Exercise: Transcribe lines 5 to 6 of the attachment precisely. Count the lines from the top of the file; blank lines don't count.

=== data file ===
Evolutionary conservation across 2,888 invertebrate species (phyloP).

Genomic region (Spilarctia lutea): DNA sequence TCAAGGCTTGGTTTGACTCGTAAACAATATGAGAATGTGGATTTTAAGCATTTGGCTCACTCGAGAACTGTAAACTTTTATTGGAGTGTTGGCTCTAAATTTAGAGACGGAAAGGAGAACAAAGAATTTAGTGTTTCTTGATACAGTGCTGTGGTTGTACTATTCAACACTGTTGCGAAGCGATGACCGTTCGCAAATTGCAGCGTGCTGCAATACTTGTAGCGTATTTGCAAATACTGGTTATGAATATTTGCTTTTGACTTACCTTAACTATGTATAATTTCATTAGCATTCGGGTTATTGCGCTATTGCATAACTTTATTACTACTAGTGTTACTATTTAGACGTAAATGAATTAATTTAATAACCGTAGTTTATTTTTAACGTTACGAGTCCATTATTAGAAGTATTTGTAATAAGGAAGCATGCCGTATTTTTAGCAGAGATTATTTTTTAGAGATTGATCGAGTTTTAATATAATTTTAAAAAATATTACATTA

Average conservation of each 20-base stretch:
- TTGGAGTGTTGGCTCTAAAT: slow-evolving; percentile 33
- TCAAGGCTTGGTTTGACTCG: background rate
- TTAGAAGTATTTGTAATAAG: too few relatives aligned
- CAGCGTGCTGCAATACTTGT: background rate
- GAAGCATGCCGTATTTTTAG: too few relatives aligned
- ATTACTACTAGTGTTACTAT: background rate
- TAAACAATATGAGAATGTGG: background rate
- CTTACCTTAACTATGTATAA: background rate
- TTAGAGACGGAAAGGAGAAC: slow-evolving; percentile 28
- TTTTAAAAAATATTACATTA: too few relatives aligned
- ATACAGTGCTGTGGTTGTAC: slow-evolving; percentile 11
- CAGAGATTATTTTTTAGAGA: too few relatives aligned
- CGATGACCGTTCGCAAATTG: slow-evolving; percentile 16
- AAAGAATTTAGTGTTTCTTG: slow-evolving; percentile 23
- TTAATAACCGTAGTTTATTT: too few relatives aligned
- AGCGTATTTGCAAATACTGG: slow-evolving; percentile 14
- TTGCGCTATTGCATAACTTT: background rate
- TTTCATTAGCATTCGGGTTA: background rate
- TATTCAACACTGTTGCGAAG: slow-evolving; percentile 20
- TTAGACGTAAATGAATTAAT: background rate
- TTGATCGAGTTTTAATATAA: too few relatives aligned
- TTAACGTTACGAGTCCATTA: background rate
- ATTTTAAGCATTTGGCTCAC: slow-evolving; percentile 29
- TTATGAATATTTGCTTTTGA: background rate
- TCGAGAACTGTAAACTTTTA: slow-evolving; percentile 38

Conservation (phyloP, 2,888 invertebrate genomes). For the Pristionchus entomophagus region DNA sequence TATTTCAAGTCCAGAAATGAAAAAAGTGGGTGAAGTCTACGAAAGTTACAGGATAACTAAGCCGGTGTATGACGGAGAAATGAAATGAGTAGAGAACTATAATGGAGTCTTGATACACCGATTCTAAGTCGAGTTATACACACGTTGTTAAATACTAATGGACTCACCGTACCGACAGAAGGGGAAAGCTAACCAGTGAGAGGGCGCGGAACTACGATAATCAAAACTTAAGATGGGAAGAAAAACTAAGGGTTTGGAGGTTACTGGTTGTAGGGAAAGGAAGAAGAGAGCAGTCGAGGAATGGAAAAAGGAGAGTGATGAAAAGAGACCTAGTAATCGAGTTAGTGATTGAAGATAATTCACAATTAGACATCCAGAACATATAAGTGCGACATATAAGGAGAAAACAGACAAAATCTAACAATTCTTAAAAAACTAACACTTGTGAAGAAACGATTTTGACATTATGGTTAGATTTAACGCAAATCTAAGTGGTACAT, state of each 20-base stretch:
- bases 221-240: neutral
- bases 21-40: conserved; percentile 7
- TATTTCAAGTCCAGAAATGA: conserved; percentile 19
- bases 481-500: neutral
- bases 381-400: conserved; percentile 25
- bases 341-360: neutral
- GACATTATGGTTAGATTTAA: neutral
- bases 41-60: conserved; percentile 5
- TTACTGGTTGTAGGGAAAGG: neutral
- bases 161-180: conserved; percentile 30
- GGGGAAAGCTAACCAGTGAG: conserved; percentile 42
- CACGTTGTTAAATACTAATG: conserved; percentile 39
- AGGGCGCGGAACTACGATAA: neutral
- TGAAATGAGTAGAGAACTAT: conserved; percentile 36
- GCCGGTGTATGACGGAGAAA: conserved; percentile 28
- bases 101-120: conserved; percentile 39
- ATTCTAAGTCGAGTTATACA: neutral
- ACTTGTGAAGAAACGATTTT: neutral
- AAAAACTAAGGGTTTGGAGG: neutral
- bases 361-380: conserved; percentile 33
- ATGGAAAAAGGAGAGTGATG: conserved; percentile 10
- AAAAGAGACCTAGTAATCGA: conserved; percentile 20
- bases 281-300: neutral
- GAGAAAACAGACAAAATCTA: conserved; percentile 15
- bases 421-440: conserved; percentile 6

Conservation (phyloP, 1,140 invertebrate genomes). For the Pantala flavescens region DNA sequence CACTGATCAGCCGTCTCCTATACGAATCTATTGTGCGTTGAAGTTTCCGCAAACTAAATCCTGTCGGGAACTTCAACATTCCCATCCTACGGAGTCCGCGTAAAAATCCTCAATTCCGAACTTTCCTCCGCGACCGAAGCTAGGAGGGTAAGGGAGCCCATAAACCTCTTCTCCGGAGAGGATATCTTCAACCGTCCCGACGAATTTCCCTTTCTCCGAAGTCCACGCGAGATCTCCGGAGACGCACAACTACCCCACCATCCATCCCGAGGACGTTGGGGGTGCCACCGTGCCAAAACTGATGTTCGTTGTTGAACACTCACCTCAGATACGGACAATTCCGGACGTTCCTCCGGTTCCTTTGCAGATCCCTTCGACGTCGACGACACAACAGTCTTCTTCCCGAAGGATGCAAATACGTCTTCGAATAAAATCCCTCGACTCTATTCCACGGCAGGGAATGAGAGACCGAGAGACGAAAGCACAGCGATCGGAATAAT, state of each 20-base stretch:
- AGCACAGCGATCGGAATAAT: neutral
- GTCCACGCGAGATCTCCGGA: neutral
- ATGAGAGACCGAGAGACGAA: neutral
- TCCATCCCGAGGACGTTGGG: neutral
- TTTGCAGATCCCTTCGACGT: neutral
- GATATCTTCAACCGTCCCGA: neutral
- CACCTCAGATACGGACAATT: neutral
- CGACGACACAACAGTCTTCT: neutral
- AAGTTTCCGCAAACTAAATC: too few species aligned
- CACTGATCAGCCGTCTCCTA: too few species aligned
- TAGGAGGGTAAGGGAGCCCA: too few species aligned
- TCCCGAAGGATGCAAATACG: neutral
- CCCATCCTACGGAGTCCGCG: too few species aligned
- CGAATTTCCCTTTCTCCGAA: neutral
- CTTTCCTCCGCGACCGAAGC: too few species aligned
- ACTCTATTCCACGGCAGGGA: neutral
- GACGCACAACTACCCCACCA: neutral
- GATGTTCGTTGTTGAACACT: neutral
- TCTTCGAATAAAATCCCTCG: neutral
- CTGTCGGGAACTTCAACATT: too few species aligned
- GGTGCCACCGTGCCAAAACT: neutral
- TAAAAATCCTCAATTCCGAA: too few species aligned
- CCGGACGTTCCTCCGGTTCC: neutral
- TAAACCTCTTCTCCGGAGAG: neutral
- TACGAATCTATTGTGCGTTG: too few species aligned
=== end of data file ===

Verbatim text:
- TCAAGGCTTGGTTTGACTCG: background rate
- TTAGAAGTATTTGTAATAAG: too few relatives aligned